Based on our results, it may be understood that the countries of cluster 1 (i.e., Western countries) rely more on the individual responsibility of each family member, whereas users in cluster 4 (i.e., developing countries) tend to follow more traditional models, with divided labor, where one person, typically male, is responsible for IT and IT security for the whole family. Partially, this result could be affected by the fact that the data in our database comes from the English version of the software; therefore, for some countries, the external help for installing the software may not be just because of the lack of digital skills of the person using the computer, but also due to a language barrier.

5.3. Study Limitations

The present study has several limitations. First, the study is based on cooperation with a single online security software producer. However, ESET had a 14% worldwide market share for security software in the year of the study 2016 [40] and, because of the high number of respondents, the findings are quite robust. We cannot generalize the results for all installations of the security software, but our study gives a broad and unique picture about the worldwide installations. Furthermore, the situation with security software has developed from the last six years of the data collection until now. Specifically, Microsoft developed stronger security software within Windows 10 and 11, which could impact the decisions of users about the installation of third-party software. Second, while ESET provides several language mutations for the software, we focused only on the English installations. This, however, might be one of the reasons for more need to request external help with software installation in non-English speaking countries. Similarly, the questionnaire was presented only in English, requiring at least a basic level of English from respondents, which may be rarer in some countries than in others. Therefore, the sample population could be shifted in some countries from an average inhabitant towards more educated and skilled installers of the security software who know English.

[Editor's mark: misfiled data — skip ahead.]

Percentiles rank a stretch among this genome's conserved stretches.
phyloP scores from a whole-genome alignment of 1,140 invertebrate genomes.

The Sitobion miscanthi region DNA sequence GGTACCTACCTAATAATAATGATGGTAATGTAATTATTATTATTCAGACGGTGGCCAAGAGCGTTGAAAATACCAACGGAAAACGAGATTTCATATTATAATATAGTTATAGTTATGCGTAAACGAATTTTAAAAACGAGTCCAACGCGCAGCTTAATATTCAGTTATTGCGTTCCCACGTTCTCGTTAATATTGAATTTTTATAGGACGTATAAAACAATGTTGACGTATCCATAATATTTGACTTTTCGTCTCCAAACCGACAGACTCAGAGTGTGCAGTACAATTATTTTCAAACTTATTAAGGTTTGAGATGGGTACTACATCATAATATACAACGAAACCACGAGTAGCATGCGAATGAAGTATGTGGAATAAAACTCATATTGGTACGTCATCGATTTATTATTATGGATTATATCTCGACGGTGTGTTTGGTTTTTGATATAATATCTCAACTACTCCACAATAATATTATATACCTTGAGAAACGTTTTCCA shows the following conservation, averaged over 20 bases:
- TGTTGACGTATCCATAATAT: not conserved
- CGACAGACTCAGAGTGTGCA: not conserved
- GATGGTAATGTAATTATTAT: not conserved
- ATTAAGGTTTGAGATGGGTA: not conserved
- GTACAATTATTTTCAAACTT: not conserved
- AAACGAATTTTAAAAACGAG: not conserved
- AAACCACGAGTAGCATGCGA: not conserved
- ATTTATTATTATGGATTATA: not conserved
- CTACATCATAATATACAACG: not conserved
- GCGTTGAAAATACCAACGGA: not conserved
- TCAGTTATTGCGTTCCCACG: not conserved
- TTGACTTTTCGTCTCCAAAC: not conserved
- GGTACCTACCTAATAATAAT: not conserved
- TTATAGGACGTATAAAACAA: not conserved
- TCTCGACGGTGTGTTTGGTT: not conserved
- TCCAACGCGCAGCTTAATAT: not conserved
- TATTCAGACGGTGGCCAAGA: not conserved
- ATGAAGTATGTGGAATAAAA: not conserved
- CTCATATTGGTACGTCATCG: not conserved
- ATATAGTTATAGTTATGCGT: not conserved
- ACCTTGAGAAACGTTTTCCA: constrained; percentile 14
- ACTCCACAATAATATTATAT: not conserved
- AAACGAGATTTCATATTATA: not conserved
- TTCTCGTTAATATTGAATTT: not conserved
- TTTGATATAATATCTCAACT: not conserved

Lastly, the questionnaires were obtained from a small portion of all of the installations.

6. Conclusions and Implications

This large-scale study was conducted on data from the installations of ESET security software from software installers in 20 countries, and it shows that every other installation of security software is done by a person who will not use the computer—and that the gap between the actual user and software installer largely differs among countries. Western, more developed countries with a higher GDP and better ICT infrastructure also have the most skilled and self-efficient users who are able to install their software, as opposed to developing countries. Our study indicates that, in Western English-speaking countries, installing security software seems to be a task that is often accomplished by either the actual users or by the owner of the computer, whereas people in developing countries more often rely solely on the computer owner to install the software for other users. The findings in our study indicate a lasting digital divide on a country level. By shedding light onto the question of who installs security software, our research extends the existing body of knowledge on security practices in different countries.

The results of this study have several implications for the usage of security software, the development of security software, and the security software companies. This study revealed that security software is often installed by people who do not use the computer and the computer might be shared by more people. This implies that some steps in the setup of the security software in the installation process are done by nonusers of the computer. This should be taken into account during the software development process because the usage of the security software is related to the patterns of usage for the computer; for example, the user interface could be different for the installer and the user. It could also be different for the aging population. We point out that the investigation of the pros and cons of security software installation by persons different from the actual user would be a fruitful area for future research. Our study also shows for the first time how patterns of the security software installations differ across countries. This could help software companies to adapt different versions of the security software to relevant countries.

Data Availability

Data are not freely available because the data collection was based on cooperation with a commercial company, so there are third-party rights to data.

Conflicts of Interest

The authors declare that they have no conflicts of interest.


The authors disclosed receipt of the following financial support for the research, authorship, and/or publication of this article. This work has received funding from the Czech Science Foundation (project no. 19-27828X).